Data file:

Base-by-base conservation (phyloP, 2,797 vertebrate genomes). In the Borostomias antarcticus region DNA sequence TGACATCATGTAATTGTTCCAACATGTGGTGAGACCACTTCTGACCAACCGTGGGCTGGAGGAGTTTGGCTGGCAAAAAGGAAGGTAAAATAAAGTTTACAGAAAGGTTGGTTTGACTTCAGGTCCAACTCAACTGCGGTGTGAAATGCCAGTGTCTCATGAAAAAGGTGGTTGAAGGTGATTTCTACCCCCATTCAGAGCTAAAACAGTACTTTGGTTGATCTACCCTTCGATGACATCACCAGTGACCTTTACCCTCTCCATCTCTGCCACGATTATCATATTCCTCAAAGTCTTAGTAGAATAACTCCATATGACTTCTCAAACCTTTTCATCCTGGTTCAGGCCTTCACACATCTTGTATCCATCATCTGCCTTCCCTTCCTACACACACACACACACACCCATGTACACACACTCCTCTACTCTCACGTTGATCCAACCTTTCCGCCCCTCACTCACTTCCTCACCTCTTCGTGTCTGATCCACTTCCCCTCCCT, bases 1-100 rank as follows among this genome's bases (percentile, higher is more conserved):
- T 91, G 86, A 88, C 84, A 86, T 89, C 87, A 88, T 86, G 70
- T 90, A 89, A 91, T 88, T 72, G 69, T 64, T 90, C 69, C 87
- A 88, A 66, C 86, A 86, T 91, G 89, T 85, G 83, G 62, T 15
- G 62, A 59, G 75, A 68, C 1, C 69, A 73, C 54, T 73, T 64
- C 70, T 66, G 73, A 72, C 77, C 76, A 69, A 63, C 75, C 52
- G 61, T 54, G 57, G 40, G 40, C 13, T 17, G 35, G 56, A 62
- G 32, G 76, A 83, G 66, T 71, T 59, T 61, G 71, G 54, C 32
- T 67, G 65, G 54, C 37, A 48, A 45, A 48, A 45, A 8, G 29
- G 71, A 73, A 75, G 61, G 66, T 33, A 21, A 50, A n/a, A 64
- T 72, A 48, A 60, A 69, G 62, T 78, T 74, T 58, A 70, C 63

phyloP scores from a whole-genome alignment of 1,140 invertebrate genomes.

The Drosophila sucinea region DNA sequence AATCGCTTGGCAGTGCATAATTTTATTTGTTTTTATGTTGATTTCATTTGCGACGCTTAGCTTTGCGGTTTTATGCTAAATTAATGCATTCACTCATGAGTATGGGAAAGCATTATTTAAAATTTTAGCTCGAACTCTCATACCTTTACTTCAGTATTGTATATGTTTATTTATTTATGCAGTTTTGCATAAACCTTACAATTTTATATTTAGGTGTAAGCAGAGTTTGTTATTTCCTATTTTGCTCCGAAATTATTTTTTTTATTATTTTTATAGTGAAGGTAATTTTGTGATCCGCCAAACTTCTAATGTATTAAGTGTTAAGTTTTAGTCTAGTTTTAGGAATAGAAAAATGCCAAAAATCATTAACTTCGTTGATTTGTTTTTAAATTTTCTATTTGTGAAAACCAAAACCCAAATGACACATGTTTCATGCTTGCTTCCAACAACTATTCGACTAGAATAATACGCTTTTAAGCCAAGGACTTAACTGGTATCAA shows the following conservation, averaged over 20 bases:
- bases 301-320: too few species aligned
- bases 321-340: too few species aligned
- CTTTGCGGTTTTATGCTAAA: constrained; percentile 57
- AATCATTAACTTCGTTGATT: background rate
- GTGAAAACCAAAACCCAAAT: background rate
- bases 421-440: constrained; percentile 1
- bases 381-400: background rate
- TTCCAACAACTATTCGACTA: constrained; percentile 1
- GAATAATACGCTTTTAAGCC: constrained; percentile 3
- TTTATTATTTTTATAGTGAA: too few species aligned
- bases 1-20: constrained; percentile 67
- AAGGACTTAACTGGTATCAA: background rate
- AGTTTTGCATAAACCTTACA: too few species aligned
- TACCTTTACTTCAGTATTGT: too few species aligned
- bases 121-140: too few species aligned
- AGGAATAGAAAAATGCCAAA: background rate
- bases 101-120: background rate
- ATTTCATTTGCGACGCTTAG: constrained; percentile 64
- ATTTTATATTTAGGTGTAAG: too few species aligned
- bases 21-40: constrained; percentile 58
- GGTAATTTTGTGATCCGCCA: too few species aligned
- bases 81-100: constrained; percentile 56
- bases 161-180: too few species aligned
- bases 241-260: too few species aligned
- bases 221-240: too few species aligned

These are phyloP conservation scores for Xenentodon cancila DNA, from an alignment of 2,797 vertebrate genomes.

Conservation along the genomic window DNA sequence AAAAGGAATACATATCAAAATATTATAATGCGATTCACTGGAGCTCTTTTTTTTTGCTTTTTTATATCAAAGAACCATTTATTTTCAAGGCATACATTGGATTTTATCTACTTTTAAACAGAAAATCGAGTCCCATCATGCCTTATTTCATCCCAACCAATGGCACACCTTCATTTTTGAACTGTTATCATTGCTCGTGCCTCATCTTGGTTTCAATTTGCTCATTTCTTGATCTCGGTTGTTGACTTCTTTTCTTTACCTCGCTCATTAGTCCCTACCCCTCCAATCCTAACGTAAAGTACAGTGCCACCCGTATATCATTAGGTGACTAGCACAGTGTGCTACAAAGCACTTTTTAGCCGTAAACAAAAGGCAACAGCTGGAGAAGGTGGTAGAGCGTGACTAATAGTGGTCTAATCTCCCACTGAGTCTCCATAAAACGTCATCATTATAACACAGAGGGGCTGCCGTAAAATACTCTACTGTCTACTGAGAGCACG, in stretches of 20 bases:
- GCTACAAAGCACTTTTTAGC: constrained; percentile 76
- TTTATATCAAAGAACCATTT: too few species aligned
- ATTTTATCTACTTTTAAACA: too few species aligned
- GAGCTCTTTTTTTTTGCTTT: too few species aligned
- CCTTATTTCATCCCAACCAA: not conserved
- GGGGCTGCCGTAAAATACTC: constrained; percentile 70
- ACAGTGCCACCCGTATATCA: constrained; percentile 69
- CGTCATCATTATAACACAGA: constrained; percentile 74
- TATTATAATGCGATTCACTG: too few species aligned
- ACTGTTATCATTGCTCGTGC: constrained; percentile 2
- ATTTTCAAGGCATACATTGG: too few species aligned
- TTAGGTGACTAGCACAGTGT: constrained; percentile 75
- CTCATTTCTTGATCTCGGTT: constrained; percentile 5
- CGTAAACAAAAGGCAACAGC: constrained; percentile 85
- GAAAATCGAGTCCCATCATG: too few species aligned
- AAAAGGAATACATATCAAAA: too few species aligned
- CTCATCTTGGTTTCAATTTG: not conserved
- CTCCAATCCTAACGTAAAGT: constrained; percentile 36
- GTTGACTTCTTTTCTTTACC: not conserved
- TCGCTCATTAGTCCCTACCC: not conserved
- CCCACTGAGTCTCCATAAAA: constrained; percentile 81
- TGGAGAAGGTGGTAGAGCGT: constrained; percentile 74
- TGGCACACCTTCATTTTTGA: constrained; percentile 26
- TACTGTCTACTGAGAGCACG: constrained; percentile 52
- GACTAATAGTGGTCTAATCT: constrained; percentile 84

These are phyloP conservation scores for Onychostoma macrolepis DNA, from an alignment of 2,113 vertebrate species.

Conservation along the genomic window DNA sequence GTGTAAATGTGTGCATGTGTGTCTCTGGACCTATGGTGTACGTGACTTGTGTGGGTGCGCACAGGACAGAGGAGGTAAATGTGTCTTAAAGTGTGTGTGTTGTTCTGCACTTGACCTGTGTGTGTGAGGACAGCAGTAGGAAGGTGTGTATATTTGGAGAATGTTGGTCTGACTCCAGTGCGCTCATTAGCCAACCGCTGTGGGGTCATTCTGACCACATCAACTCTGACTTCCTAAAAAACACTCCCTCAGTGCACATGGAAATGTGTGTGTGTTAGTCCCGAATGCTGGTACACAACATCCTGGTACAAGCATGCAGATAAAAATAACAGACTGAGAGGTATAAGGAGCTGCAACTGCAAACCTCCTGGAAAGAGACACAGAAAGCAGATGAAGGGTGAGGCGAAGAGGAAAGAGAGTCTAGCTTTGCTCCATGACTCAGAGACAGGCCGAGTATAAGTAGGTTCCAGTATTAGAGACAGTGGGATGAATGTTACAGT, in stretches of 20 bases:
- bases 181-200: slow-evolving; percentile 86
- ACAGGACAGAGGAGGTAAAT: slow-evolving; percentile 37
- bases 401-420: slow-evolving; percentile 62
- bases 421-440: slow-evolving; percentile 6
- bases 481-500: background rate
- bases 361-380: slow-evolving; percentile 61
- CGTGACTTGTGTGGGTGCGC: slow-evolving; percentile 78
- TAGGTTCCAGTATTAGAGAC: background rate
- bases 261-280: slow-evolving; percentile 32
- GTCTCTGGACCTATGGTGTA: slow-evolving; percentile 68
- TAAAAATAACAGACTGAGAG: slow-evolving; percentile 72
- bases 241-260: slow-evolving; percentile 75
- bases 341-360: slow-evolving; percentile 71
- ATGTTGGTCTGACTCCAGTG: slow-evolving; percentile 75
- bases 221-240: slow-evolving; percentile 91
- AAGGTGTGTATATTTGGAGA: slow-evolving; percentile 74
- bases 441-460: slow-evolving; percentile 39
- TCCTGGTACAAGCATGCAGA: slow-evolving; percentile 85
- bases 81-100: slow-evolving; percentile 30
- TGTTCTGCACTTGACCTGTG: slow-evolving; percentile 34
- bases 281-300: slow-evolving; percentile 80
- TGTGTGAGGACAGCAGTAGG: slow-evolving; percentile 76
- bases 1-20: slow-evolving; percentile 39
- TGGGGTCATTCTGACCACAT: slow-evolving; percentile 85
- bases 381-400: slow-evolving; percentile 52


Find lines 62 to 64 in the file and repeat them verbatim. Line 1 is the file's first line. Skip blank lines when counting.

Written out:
- TGGAGAAGGTGGTAGAGCGT: constrained; percentile 74
- TGGCACACCTTCATTTTTGA: constrained; percentile 26
- TACTGTCTACTGAGAGCACG: constrained; percentile 52